Text from the Atlas

From 1891 to 1961 the population of Canada almost quadrupled from 4.8 million to 18.2 million. Before the Great War much of the growth was rural, especially in the rapid occupation of the western prairies. From the 1920s, and especially after the Second World War, urban population growth outstripped rural and by 1961 at least 70% of the population lived in urban centres, two-thirds of which lived in metropolitan centres (over 100 000). Throughout the period the historical character of the population, largely British or French in origin, was significantly modified in much of Canada as a result of two great waves of European migration (1896-1913, 1946-61). Ukrainian, German, and other European groups established rural settlements in the Prairies, and in the 1950s a combination of large-scale immigration and migration from rural to urban areas increased the ethnic diversity of most Canadian cities dramatically.

Different ethnic groups in Canada had very different kinds of links to their nation of origin. French Canadians, descended from the 10 000 French who had immigrated to Canada prior to the British Conquest of 1760, saw themselves primarily as Canadiens although the elite still had limited connections to France. Until the 1950s most Canadians of British descent identified themselves as British Canadians, their identity reinforced by the persistence of British institutions and immigration. Typically other immigrants maintained distinctive cultures which were an adaptation of their cultures of origin to North American realities.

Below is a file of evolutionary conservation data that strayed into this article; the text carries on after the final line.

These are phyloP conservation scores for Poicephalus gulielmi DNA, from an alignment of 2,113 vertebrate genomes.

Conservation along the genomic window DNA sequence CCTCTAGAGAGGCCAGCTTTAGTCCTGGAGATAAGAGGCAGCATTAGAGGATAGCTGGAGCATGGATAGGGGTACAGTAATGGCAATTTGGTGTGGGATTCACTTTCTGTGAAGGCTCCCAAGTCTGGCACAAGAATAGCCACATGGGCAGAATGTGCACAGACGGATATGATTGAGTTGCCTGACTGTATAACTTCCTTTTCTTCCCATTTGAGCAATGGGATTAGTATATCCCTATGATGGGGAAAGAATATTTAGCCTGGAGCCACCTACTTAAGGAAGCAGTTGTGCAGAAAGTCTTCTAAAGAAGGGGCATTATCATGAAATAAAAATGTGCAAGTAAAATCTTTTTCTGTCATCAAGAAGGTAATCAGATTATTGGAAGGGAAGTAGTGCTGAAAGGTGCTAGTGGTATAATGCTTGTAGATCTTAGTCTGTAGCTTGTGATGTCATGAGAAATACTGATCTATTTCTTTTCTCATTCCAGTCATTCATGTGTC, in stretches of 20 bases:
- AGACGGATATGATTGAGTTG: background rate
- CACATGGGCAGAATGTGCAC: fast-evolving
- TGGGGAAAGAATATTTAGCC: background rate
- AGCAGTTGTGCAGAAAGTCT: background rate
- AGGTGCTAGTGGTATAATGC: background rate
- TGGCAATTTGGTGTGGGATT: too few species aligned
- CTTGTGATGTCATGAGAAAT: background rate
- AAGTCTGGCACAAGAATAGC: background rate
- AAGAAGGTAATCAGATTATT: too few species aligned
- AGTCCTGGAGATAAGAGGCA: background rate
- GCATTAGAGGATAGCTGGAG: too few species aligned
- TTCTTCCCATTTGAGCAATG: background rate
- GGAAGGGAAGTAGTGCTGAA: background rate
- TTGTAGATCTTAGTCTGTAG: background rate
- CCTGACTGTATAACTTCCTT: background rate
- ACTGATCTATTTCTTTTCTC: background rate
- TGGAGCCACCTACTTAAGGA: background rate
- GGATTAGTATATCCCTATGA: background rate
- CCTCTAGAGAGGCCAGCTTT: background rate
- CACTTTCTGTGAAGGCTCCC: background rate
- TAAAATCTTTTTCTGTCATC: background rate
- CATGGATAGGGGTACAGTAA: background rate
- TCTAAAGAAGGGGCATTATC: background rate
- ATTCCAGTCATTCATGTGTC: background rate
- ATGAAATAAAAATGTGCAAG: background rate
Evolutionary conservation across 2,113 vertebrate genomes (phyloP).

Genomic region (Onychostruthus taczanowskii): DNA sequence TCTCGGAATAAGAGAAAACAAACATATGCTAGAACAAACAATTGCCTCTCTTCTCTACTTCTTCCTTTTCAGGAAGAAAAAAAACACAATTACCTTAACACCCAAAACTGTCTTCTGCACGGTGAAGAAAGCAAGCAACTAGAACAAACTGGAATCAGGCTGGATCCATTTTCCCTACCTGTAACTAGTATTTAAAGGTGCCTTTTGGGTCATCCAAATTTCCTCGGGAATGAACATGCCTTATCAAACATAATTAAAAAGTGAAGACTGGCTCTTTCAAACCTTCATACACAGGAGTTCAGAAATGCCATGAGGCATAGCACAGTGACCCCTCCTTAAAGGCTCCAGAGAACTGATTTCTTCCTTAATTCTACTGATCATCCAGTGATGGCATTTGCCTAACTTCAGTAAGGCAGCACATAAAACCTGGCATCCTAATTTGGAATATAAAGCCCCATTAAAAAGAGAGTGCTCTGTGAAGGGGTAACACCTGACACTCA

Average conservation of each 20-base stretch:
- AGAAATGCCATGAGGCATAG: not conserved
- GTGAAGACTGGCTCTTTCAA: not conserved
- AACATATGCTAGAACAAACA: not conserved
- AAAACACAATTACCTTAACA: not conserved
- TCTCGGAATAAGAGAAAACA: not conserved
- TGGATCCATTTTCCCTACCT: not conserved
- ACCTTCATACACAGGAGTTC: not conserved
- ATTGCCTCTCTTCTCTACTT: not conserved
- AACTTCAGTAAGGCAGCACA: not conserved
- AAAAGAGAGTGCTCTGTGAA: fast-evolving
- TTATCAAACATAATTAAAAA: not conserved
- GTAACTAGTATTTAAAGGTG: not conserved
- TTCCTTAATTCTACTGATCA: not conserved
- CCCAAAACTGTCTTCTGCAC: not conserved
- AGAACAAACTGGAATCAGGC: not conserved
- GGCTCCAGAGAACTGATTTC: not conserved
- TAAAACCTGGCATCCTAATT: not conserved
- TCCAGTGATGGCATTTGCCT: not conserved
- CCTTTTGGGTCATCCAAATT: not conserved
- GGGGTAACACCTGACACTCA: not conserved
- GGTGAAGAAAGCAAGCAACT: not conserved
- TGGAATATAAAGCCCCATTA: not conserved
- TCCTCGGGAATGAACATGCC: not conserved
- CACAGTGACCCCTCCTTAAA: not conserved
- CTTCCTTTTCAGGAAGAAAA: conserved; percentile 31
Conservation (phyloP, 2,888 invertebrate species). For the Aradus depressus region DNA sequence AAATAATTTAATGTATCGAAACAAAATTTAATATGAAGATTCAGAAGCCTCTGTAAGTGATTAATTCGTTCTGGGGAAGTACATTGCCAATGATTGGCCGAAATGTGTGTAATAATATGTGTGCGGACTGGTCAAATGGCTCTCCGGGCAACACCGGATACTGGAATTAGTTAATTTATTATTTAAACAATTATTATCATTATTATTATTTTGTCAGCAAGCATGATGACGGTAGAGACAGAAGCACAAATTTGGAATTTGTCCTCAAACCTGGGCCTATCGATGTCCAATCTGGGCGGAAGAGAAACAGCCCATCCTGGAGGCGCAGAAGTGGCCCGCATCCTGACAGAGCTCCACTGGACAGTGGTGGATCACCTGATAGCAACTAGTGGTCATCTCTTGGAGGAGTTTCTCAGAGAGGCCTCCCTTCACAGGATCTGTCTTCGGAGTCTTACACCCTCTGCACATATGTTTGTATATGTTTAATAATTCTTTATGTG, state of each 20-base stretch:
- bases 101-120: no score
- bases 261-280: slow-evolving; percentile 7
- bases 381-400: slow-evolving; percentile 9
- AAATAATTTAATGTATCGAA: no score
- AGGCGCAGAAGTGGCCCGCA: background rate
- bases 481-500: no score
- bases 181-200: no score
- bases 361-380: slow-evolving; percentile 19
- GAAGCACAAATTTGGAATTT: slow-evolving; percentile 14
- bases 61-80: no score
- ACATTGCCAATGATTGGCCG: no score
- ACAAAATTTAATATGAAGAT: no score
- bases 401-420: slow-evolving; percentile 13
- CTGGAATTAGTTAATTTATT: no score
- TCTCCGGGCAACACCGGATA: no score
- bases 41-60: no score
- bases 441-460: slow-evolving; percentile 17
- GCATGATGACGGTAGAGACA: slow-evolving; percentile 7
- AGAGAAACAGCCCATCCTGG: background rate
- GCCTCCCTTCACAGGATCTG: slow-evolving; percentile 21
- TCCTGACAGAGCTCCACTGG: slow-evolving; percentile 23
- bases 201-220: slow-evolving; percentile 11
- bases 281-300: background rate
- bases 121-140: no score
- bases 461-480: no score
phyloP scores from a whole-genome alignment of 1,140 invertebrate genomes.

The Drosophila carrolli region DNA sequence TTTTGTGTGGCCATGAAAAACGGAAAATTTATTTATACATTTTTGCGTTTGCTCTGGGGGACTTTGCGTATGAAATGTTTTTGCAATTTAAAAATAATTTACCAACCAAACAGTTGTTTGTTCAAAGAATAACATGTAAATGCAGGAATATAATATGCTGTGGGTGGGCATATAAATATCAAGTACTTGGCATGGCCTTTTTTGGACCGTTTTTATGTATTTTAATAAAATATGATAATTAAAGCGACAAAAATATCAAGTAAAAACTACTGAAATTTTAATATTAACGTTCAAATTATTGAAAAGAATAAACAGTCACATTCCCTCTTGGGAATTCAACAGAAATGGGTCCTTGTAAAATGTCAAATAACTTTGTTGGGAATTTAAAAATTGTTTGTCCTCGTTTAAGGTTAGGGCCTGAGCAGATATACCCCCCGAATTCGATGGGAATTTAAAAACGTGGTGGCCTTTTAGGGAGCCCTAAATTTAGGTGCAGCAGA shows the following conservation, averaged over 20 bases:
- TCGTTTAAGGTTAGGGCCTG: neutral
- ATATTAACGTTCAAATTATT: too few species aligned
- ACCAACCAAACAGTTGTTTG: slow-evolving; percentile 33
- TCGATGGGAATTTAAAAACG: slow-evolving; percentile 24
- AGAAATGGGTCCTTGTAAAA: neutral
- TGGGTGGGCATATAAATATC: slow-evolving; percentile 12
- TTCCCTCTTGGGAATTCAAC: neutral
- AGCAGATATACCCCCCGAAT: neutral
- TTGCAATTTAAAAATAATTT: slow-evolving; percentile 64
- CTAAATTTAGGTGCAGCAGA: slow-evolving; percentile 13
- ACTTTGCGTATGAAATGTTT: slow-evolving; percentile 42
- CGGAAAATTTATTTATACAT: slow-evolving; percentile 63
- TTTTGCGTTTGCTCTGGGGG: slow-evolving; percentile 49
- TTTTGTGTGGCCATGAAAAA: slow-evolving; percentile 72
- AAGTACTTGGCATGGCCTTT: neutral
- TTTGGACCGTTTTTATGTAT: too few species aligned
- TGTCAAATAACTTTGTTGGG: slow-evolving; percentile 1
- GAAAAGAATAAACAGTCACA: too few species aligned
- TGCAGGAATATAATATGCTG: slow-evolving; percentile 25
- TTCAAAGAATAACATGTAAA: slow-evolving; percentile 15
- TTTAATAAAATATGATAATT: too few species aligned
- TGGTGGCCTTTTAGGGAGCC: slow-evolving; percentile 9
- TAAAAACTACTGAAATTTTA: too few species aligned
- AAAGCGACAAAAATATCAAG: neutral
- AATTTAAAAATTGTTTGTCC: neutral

Except in the Eastern Townships, the Ottawa River valley, parts of Montréal, and parts of the Gaspé peninsula, Québec in 1961 remained almost exclusively French-speaking as it had been from the early 18th century. The expansion of French Canadians into eastern Ontario in the 19th century and onto the Shield in the 20th created distinctive French-speaking communities alongside English-speaking ones. French-speaking Acadians in northern and eastern New Brunswick were for many generations intermixed with and in close proximity to English-speaking communities. Thus there was a 'bilingual belt' extending from northern Ontario to eastern New Brunswick.

Printed Historical Atlas of Canada source:

Population Composition (Volume III, Plate 4; Concise Plate 18)